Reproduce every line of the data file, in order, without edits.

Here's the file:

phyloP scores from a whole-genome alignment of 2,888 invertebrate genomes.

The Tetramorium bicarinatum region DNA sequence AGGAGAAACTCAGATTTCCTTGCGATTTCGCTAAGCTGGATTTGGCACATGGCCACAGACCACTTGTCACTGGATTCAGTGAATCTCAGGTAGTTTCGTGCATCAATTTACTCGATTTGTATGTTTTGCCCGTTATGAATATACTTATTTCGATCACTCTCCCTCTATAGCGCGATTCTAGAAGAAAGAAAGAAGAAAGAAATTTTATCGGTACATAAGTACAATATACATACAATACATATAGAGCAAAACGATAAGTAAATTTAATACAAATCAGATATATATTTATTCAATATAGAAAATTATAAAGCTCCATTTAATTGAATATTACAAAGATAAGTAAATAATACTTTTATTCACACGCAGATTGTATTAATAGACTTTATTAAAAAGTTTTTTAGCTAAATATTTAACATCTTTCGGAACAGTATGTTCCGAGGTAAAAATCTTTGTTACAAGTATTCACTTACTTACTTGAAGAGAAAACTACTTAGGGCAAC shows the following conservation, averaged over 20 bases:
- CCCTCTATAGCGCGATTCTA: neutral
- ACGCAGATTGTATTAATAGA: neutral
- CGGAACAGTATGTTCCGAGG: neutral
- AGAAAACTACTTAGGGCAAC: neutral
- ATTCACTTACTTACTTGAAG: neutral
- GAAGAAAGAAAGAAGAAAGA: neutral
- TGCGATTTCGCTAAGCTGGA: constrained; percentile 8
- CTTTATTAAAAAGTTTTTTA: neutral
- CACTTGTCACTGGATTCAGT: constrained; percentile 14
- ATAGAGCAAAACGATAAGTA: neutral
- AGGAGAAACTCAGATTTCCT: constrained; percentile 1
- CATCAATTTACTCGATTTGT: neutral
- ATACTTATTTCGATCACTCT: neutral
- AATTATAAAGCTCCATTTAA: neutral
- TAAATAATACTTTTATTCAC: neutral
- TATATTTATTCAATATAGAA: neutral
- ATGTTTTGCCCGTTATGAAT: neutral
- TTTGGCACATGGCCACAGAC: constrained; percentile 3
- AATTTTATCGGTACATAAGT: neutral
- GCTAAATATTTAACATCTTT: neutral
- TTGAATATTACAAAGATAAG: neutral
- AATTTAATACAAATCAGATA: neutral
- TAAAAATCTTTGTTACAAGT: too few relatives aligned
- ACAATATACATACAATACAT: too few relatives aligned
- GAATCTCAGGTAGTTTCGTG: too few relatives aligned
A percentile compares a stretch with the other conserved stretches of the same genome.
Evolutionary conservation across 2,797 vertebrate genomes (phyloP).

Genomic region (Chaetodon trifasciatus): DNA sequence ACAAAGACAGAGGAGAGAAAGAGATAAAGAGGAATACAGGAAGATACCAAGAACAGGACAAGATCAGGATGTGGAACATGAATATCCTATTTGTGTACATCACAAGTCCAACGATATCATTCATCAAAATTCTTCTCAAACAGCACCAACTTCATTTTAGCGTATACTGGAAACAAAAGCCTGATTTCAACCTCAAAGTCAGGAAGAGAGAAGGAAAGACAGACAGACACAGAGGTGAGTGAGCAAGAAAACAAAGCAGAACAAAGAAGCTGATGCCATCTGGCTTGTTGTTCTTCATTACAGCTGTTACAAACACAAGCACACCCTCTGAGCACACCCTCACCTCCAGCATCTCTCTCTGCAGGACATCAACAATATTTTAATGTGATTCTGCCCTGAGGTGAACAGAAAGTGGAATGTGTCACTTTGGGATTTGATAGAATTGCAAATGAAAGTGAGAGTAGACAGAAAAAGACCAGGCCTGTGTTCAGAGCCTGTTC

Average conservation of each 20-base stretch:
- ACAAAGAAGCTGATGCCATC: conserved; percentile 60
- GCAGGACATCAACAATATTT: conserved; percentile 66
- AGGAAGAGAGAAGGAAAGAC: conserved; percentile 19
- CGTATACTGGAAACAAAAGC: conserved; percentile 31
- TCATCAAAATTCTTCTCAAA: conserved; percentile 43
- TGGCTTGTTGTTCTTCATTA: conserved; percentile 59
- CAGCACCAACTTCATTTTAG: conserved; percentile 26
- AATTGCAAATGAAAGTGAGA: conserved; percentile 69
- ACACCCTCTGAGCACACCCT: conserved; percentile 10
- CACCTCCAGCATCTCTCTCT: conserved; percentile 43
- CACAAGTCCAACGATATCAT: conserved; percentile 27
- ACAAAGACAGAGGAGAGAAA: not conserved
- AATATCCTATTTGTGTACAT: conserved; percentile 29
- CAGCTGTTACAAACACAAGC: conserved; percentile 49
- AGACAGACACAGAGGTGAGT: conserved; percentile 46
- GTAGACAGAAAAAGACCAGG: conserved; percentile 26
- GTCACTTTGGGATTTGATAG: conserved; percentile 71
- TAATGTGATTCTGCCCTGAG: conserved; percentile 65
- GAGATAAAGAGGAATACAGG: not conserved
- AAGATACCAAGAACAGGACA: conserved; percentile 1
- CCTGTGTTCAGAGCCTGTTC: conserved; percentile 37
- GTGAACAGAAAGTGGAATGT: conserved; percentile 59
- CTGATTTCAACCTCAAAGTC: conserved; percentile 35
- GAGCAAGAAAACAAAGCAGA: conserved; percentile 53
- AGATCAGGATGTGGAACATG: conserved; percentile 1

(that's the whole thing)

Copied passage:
phyloP scores from a whole-genome alignment of 2,888 invertebrate genomes.

The Tetramorium bicarinatum region DNA sequence AGGAGAAACTCAGATTTCCTTGCGATTTCGCTAAGCTGGATTTGGCACATGGCCACAGACCACTTGTCACTGGATTCAGTGAATCTCAGGTAGTTTCGTGCATCAATTTACTCGATTTGTATGTTTTGCCCGTTATGAATATACTTATTTCGATCACTCTCCCTCTATAGCGCGATTCTAGAAGAAAGAAAGAAGAAAGAAATTTTATCGGTACATAAGTACAATATACATACAATACATATAGAGCAAAACGATAAGTAAATTTAATACAAATCAGATATATATTTATTCAATATAGAAAATTATAAAGCTCCATTTAATTGAATATTACAAAGATAAGTAAATAATACTTTTATTCACACGCAGATTGTATTAATAGACTTTATTAAAAAGTTTTTTAGCTAAATATTTAACATCTTTCGGAACAGTATGTTCCGAGGTAAAAATCTTTGTTACAAGTATTCACTTACTTACTTGAAGAGAAAACTACTTAGGGCAAC shows the following conservation, averaged over 20 bases:
- CCCTCTATAGCGCGATTCTA: neutral
- ACGCAGATTGTATTAATAGA: neutral
- CGGAACAGTATGTTCCGAGG: neutral
- AGAAAACTACTTAGGGCAAC: neutral
- ATTCACTTACTTACTTGAAG: neutral
- GAAGAAAGAAAGAAGAAAGA: neutral
- TGCGATTTCGCTAAGCTGGA: constrained; percentile 8
- CTTTATTAAAAAGTTTTTTA: neutral
- CACTTGTCACTGGATTCAGT: constrained; percentile 14
- ATAGAGCAAAACGATAAGTA: neutral
- AGGAGAAACTCAGATTTCCT: constrained; percentile 1
- CATCAATTTACTCGATTTGT: neutral
- ATACTTATTTCGATCACTCT: neutral
- AATTATAAAGCTCCATTTAA: neutral
- TAAATAATACTTTTATTCAC: neutral
- TATATTTATTCAATATAGAA: neutral
- ATGTTTTGCCCGTTATGAAT: neutral
- TTTGGCACATGGCCACAGAC: constrained; percentile 3
- AATTTTATCGGTACATAAGT: neutral
- GCTAAATATTTAACATCTTT: neutral
- TTGAATATTACAAAGATAAG: neutral
- AATTTAATACAAATCAGATA: neutral
- TAAAAATCTTTGTTACAAGT: too few relatives aligned
- ACAATATACATACAATACAT: too few relatives aligned
- GAATCTCAGGTAGTTTCGTG: too few relatives aligned
A percentile compares a stretch with the other conserved stretches of the same genome.
Evolutionary conservation across 2,797 vertebrate genomes (phyloP).

Genomic region (Chaetodon trifasciatus): DNA sequence ACAAAGACAGAGGAGAGAAAGAGATAAAGAGGAATACAGGAAGATACCAAGAACAGGACAAGATCAGGATGTGGAACATGAATATCCTATTTGTGTACATCACAAGTCCAACGATATCATTCATCAAAATTCTTCTCAAACAGCACCAACTTCATTTTAGCGTATACTGGAAACAAAAGCCTGATTTCAACCTCAAAGTCAGGAAGAGAGAAGGAAAGACAGACAGACACAGAGGTGAGTGAGCAAGAAAACAAAGCAGAACAAAGAAGCTGATGCCATCTGGCTTGTTGTTCTTCATTACAGCTGTTACAAACACAAGCACACCCTCTGAGCACACCCTCACCTCCAGCATCTCTCTCTGCAGGACATCAACAATATTTTAATGTGATTCTGCCCTGAGGTGAACAGAAAGTGGAATGTGTCACTTTGGGATTTGATAGAATTGCAAATGAAAGTGAGAGTAGACAGAAAAAGACCAGGCCTGTGTTCAGAGCCTGTTC

Average conservation of each 20-base stretch:
- ACAAAGAAGCTGATGCCATC: conserved; percentile 60
- GCAGGACATCAACAATATTT: conserved; percentile 66
- AGGAAGAGAGAAGGAAAGAC: conserved; percentile 19
- CGTATACTGGAAACAAAAGC: conserved; percentile 31
- TCATCAAAATTCTTCTCAAA: conserved; percentile 43
- TGGCTTGTTGTTCTTCATTA: conserved; percentile 59
- CAGCACCAACTTCATTTTAG: conserved; percentile 26
- AATTGCAAATGAAAGTGAGA: conserved; percentile 69
- ACACCCTCTGAGCACACCCT: conserved; percentile 10
- CACCTCCAGCATCTCTCTCT: conserved; percentile 43
- CACAAGTCCAACGATATCAT: conserved; percentile 27
- ACAAAGACAGAGGAGAGAAA: not conserved
- AATATCCTATTTGTGTACAT: conserved; percentile 29
- CAGCTGTTACAAACACAAGC: conserved; percentile 49
- AGACAGACACAGAGGTGAGT: conserved; percentile 46
- GTAGACAGAAAAAGACCAGG: conserved; percentile 26
- GTCACTTTGGGATTTGATAG: conserved; percentile 71
- TAATGTGATTCTGCCCTGAG: conserved; percentile 65
- GAGATAAAGAGGAATACAGG: not conserved
- AAGATACCAAGAACAGGACA: conserved; percentile 1
- CCTGTGTTCAGAGCCTGTTC: conserved; percentile 37
- GTGAACAGAAAGTGGAATGT: conserved; percentile 59
- CTGATTTCAACCTCAAAGTC: conserved; percentile 35
- GAGCAAGAAAACAAAGCAGA: conserved; percentile 53
- AGATCAGGATGTGGAACATG: conserved; percentile 1